A woman was turned away from hospital three times, resulting in a serious brain injury and debilitating seizures.
Renee Allen was rushed to Toowoomba Private Emergency Centre, 125kms west of Brisbane, three times in 2008 – and all three times she was released with no answers.
Ms Allen was suffering from meningitis, and the delay in her diagnosis left her suffering for the rest of her life.
Renee Allen and her husband are now taking three city doctors, the Toowoomba Private Emergency Centre and St Vincent’s Private Hospital (pictured)to court
Both Ms Allen and her husband are now taking three city doctors, the Toowoomba Private Emergency Centre and St Vincent’s Private Hospital to court, The Toowoomba Chronicle reported.
The emergency centre is attached to St Vincent’s Private Hospital, providing medical care for people with health insurance.
The couple allege that a simple procedure could have saved Ms Allen from the permanent brain damage.
Ms Allen’s lawyer, Bill King, told the publication that the delay in her diagnosis and the treatment Ms Allen received in 2008 wasn’t up to standard.
‘Some years later, Renee went on to develop debilitating seizures which she continues to suffer from,’ he said.
The publication obtained documents from the emergency centre, which explains that Ms Allen was first rushed to the centre by ambulance on September 27, 2008.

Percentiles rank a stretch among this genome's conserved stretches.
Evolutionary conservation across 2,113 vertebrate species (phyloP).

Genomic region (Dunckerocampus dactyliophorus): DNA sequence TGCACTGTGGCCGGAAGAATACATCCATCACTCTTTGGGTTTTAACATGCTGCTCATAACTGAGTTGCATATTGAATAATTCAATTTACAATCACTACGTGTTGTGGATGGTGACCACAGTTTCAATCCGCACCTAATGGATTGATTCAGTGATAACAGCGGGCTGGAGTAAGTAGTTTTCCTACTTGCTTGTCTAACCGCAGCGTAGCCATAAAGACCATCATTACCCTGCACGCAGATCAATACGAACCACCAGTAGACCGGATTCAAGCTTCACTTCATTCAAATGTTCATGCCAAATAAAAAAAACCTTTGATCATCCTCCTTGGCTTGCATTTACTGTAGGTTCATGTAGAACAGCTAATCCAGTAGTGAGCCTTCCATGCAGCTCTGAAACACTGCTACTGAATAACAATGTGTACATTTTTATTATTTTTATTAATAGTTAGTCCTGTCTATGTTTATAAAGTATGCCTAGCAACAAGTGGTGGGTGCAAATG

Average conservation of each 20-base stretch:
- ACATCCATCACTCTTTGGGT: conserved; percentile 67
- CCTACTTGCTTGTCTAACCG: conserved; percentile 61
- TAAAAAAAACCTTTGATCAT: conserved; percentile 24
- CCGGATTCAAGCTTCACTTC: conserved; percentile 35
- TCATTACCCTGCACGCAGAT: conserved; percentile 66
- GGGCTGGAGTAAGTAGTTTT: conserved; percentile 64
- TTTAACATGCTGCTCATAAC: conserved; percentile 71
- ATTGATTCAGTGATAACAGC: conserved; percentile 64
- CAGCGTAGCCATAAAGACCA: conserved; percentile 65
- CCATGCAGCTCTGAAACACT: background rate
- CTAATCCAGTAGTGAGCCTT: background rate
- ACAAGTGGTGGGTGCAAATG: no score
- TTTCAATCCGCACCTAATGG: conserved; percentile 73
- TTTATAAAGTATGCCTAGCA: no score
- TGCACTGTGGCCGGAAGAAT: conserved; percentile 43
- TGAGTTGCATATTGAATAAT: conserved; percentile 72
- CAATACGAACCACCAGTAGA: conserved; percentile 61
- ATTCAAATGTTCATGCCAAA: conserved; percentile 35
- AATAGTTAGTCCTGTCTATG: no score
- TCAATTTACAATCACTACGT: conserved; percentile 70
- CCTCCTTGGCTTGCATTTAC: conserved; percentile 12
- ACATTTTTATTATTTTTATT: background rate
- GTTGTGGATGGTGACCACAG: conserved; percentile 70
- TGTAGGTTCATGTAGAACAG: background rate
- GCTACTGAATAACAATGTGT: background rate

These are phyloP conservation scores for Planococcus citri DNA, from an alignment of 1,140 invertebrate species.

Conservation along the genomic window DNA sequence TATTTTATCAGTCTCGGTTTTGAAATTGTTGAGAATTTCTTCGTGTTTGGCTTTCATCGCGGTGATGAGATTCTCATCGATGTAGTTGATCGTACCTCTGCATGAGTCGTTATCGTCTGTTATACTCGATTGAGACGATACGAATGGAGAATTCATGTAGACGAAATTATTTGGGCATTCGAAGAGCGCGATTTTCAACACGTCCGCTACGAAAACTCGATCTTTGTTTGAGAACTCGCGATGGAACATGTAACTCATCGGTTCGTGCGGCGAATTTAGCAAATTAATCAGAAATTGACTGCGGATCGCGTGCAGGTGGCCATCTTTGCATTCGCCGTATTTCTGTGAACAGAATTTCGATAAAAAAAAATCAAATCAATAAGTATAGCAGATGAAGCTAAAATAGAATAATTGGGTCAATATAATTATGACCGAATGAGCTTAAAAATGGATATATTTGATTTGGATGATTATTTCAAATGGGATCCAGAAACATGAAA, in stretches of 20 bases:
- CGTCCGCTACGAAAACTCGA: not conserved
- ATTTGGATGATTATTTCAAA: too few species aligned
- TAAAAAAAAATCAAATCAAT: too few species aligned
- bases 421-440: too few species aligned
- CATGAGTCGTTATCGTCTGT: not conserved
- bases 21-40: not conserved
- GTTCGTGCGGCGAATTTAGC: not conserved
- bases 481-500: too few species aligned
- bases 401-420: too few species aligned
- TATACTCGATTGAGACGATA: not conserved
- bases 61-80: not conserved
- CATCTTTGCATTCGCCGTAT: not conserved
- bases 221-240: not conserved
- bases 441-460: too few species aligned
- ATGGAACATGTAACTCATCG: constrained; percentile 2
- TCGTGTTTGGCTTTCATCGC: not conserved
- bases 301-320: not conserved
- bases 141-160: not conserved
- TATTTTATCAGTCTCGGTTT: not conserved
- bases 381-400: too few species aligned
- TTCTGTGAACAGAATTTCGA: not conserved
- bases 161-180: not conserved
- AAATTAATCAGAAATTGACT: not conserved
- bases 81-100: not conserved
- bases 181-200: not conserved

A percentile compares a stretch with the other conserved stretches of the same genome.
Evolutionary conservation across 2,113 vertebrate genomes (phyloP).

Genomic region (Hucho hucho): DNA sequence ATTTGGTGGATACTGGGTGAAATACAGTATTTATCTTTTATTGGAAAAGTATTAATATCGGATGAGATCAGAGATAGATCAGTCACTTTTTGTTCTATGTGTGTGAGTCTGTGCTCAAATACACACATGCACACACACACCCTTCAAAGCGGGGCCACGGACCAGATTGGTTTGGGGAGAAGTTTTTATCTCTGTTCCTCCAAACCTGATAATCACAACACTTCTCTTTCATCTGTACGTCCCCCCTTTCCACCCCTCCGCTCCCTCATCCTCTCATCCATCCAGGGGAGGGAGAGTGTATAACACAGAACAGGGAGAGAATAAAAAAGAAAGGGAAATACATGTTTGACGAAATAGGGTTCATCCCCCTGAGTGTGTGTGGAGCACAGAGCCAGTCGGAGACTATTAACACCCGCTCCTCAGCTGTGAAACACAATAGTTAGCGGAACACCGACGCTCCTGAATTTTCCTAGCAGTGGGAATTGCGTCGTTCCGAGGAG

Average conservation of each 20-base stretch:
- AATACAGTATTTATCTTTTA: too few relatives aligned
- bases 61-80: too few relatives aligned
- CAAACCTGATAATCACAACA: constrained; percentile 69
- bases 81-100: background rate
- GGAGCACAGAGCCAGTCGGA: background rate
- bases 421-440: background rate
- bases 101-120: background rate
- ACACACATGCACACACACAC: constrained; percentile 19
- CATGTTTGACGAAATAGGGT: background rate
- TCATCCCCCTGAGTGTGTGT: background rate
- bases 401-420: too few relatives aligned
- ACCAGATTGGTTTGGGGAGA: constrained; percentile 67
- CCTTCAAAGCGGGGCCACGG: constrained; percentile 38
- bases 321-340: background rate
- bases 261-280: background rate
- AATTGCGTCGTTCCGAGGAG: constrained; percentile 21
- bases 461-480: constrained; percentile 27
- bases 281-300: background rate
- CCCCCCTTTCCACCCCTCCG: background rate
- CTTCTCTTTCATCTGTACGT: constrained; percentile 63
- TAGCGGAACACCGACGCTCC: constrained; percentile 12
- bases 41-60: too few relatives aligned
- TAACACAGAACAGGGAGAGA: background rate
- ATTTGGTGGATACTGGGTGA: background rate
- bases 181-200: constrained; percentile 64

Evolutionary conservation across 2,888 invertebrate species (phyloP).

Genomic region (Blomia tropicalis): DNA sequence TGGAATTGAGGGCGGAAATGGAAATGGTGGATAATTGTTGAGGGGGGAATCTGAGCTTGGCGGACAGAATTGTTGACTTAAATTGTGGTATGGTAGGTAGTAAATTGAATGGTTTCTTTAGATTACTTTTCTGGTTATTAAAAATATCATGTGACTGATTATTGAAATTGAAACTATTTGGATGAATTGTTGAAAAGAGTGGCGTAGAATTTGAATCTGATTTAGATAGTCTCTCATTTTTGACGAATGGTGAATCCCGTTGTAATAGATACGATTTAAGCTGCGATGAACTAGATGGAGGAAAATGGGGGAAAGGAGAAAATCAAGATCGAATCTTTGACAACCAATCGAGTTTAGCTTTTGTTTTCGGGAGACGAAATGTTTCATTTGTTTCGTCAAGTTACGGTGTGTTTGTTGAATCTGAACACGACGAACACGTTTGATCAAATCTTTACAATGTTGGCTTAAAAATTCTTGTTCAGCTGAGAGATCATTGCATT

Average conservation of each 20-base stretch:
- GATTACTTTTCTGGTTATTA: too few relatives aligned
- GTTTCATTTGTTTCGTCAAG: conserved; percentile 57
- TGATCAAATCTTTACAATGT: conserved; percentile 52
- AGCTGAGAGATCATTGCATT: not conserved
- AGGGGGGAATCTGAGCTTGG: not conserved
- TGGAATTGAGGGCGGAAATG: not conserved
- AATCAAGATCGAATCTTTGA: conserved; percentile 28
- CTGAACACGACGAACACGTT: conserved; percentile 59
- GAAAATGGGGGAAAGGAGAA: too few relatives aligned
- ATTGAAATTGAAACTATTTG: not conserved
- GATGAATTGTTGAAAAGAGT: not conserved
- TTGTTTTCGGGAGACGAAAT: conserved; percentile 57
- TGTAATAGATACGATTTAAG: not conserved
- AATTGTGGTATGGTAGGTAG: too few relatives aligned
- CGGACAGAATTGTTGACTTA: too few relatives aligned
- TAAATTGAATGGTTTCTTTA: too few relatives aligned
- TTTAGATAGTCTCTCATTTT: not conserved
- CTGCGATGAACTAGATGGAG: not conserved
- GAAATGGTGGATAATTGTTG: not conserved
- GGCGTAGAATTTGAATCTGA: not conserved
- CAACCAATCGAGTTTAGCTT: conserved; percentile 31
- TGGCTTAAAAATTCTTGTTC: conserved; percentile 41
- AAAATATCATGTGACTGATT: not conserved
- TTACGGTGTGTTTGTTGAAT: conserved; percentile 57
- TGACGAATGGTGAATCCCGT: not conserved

She was suffering from slurred speech, altered sensation in her leg and face, and slight loss of co-ordination.
Renee Allen and her husband allege that a simple procedure could have saved Ms Allen from the permanent brain damage
The first doctor sent Ms Allen home, assuming it was an ’emotional problem’ – and hadn’t even conducted an MRI.
She was rushed to the emergency centre two more times over the following nine days with similar symptoms.
‘After being sent home on the third occasion, with her family still searching for answers, eventually Renee was referred to hospital in Brisbane, where she was diagnosed with meningitis in mid-October 2008,’ Mr King said.
WHAT IS MENINGITIS?
Meningitis is most often caused by a viral infection, but can also be bacterial or fungal.
Vaccines can be known to prevent some forms of meningitis.
Symptoms include headache, fever and a stiff neck.
Meningitis can be life-threatening, requiring urgent antibiotic treatment.
The couple were told that a simple procedure, called a lumbar puncture, could have been performed on Renee to detect the infection early on.
The lumbar puncture usually takes 30 minutes and is usually performed in emergency departments across the country.
‘With early diagnosis and treatment, it is likely that Renee would have made a good recovery, but sadly this opportunity was lost,’ Mr King said.
Daily Mail Australia contacted St Vincent’s Private Hospital and the Toowoomba Private Emergency for comment.